To turn around Orchard Gardens, we needed a network of partners to address the substantial needs of our students. We recruited outstanding new teachers from TFA, trained and supported experienced teacher-leaders with Teach Plus, leveraged City Year corps members to provide additional mentoring and tutoring to students, and utilized Achievement Network tests to regularly assess our students' learning and use the data from those tests to improve our teaching or reteach when necessary. We created a longer, richer school day with high quality after-school partners including BELL and Citizen Schools. Unfortunately most large urban school districts are dysfunctional, entrenched bureaucracies that rarely work efficiently and effectively to accelerate dramatic change and build on successes.  As a result, we need non-profits to demonstrate new solutions and scale innovative, entrepreneurial models and approaches that are designed to create real, lasting change in public schools.

I focus my time and philanthropy on organizations that are not just helping a set number of kids, but who are working to break down the underlying systemic barriers that have led to the education crisis that currently exists for kids in Boston and other urban communities.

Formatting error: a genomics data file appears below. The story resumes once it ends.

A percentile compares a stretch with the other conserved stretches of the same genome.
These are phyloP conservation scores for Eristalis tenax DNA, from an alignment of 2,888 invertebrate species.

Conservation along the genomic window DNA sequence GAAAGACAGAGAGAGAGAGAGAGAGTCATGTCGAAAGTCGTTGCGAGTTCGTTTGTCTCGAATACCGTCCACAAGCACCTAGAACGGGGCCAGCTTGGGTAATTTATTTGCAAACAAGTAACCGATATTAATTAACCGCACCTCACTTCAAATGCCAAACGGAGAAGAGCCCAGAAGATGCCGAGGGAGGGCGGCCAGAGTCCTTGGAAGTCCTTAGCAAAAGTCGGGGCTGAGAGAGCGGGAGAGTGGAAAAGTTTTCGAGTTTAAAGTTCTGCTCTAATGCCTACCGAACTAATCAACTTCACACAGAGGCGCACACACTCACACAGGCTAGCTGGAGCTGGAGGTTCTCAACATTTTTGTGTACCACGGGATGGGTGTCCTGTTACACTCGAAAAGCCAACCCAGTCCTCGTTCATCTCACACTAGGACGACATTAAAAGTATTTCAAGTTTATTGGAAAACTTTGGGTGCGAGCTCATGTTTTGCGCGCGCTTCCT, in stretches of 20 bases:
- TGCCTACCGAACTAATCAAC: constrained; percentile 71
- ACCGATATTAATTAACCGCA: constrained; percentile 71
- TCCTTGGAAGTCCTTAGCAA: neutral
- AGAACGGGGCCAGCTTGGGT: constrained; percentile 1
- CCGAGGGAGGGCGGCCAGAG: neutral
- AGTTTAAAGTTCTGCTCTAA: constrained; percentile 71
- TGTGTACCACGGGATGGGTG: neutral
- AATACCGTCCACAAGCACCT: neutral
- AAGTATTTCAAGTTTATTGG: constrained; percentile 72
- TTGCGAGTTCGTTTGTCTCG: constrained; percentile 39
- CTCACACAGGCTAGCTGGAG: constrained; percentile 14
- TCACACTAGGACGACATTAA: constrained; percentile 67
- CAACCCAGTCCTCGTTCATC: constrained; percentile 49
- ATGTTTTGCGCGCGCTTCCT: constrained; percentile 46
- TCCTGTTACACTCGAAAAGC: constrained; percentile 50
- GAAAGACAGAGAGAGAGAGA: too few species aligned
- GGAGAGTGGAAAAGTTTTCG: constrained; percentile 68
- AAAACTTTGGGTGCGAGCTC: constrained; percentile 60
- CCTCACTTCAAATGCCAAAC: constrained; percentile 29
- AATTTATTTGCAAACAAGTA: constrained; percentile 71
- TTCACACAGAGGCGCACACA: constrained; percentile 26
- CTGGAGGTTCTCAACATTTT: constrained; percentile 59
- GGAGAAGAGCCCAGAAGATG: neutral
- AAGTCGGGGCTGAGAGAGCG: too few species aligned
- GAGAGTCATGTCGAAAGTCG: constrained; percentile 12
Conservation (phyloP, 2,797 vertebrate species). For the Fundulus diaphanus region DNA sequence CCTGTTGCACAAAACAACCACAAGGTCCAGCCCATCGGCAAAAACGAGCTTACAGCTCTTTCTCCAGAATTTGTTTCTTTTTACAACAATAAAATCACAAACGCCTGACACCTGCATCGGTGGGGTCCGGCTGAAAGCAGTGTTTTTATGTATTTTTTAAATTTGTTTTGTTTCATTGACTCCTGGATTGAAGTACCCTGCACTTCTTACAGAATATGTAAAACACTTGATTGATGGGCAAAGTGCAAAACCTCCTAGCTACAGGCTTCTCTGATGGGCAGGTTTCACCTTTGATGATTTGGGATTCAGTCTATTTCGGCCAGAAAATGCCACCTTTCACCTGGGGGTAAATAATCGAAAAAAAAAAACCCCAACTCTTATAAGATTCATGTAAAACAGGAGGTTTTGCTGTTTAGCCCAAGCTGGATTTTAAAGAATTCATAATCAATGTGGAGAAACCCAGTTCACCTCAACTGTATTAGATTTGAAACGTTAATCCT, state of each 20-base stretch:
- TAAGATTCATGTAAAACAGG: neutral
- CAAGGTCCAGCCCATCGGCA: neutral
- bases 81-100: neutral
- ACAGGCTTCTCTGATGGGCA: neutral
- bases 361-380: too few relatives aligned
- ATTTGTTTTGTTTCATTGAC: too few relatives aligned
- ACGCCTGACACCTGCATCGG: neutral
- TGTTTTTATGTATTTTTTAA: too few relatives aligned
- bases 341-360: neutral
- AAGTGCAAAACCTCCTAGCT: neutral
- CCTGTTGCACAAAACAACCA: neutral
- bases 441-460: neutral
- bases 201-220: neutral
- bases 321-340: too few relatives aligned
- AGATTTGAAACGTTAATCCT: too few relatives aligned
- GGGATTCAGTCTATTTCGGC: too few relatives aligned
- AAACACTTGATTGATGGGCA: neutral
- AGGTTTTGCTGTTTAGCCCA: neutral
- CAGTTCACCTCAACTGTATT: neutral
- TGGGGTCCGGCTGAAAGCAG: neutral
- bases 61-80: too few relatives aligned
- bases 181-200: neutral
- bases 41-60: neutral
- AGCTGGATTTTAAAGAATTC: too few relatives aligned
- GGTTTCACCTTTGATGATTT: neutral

What websites do you read daily?

The blogs that I read daily are:  

Rick Hess 

The New Teacher Project


What event are you most looking forward to?


The November 7th book release in Boston of a new book written by teachers at Teach Plus

Favorite spot for a cocktail?

Oh, Toro… that's easy. They have a good wine list and the food is awesome. It's the one place where I eat almost entirely vegetarian. I'm a huge carnivore and I eat almost entirely vegetarian there. It's all so flavorful.

Secret source?

My trainer at Health Works would be my secret source. Tara Schuling.

Michelle now works as the Director of Education in SanFrancisco with the Shusterman Family Foundaton.